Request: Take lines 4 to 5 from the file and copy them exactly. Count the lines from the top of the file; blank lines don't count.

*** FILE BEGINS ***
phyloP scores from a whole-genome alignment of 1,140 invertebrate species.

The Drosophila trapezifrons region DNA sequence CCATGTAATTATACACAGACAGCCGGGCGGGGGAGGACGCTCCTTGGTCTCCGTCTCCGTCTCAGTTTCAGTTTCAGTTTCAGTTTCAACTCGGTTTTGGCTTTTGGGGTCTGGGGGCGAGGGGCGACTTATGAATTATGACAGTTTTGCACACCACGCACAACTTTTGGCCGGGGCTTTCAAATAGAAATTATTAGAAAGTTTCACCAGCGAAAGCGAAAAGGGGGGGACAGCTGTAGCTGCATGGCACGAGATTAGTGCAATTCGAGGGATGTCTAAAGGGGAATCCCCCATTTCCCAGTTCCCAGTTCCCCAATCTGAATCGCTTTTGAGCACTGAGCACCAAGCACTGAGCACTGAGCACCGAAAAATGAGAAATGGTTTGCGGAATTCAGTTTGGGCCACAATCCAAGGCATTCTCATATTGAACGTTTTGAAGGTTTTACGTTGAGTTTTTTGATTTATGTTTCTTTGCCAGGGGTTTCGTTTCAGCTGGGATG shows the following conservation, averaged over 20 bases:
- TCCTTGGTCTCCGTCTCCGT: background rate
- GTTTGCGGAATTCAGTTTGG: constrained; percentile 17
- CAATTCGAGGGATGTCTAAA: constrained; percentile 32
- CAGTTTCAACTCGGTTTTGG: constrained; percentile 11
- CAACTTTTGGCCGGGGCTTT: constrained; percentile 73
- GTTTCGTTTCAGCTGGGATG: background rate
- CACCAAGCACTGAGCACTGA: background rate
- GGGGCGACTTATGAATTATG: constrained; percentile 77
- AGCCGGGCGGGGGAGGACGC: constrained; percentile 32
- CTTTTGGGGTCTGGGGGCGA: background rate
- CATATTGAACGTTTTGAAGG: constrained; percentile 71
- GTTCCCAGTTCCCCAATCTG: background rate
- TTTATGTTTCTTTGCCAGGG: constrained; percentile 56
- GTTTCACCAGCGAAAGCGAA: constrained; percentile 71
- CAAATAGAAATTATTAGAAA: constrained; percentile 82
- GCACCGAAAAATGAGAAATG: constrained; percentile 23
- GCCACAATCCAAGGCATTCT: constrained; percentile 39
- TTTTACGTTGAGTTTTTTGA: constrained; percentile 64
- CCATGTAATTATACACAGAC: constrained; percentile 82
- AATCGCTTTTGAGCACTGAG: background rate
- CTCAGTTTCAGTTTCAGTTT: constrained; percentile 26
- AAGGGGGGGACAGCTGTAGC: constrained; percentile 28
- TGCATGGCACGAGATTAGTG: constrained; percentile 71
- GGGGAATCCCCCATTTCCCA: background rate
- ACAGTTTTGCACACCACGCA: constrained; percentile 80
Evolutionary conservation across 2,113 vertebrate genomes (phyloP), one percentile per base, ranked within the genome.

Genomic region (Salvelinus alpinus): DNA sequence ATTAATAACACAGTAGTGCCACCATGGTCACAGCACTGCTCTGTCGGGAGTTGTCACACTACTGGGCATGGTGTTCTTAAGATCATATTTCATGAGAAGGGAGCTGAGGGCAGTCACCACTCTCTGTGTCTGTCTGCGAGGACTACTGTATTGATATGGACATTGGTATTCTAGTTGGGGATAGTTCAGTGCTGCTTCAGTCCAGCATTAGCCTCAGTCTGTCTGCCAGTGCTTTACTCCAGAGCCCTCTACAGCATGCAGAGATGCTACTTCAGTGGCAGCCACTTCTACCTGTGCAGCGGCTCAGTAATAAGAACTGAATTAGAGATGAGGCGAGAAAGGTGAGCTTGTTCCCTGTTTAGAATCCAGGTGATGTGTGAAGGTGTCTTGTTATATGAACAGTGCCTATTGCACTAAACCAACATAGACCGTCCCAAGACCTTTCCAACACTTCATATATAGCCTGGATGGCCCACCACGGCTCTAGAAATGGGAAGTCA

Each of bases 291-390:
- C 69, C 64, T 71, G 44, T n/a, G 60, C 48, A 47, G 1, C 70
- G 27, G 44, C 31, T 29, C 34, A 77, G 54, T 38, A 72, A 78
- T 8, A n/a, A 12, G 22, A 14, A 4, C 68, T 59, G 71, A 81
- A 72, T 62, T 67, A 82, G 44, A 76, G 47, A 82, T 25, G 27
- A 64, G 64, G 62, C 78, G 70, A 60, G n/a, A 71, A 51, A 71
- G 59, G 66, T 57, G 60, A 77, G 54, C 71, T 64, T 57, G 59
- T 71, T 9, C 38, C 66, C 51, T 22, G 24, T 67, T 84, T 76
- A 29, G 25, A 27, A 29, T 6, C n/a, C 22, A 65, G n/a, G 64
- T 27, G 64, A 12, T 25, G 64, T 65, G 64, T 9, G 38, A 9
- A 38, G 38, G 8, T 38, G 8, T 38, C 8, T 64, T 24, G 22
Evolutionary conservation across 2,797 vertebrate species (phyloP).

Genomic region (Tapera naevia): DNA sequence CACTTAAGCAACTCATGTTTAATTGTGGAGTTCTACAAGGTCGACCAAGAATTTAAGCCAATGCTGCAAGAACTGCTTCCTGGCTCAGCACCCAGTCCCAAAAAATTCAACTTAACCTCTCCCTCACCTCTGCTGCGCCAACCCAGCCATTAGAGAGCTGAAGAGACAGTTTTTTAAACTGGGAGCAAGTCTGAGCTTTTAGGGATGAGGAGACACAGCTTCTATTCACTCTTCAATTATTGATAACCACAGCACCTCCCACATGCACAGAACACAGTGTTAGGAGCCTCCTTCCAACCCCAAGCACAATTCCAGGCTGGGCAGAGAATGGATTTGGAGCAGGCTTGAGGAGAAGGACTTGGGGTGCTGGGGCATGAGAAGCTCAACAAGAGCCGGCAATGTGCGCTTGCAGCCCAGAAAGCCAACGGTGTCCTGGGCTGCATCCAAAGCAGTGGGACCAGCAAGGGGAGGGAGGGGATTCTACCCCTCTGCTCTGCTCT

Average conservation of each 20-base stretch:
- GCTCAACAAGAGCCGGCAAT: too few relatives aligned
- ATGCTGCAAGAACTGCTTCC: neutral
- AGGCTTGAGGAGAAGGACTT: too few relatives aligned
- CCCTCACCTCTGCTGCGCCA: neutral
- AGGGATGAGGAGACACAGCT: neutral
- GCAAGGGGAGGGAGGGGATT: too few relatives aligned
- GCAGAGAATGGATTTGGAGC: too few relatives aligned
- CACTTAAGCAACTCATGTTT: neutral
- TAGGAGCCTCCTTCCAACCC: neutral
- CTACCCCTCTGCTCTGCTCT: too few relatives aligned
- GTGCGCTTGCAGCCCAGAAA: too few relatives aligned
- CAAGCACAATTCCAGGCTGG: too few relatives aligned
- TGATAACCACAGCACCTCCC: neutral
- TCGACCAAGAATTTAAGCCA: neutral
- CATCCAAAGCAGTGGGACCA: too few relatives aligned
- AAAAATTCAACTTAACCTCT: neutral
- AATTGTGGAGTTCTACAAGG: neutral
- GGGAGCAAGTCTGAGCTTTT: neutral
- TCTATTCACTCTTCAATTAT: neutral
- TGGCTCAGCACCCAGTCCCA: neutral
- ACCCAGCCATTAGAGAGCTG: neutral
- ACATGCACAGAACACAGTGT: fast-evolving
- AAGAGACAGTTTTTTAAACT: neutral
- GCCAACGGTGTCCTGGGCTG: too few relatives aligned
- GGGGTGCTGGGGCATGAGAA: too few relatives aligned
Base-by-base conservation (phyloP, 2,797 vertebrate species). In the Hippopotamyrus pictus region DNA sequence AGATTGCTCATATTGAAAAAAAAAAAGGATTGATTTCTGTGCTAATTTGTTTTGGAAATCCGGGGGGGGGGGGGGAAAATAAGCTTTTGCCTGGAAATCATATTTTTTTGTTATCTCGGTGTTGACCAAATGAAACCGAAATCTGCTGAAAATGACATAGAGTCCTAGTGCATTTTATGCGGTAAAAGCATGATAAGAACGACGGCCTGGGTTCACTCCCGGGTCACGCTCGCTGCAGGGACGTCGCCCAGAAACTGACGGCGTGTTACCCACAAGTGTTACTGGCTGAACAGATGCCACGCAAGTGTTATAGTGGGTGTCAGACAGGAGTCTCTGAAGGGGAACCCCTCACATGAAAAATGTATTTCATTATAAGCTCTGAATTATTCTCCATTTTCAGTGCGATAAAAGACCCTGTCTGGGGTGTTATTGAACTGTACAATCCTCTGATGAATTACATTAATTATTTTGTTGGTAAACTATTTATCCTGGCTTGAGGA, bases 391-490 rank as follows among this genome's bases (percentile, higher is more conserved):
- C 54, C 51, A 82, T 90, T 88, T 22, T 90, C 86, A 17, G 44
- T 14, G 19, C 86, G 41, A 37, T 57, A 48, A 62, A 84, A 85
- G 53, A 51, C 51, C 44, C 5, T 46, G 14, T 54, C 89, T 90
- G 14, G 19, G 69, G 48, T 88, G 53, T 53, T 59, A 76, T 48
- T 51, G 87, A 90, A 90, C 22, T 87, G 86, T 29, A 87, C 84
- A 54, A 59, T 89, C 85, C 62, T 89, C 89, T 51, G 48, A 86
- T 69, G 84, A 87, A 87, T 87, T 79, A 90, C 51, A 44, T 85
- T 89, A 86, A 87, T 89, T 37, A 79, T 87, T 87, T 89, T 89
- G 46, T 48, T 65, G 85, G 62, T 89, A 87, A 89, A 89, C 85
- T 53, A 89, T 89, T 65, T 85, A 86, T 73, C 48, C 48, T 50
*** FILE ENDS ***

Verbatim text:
- GTTTGCGGAATTCAGTTTGG: constrained; percentile 17
- CAATTCGAGGGATGTCTAAA: constrained; percentile 32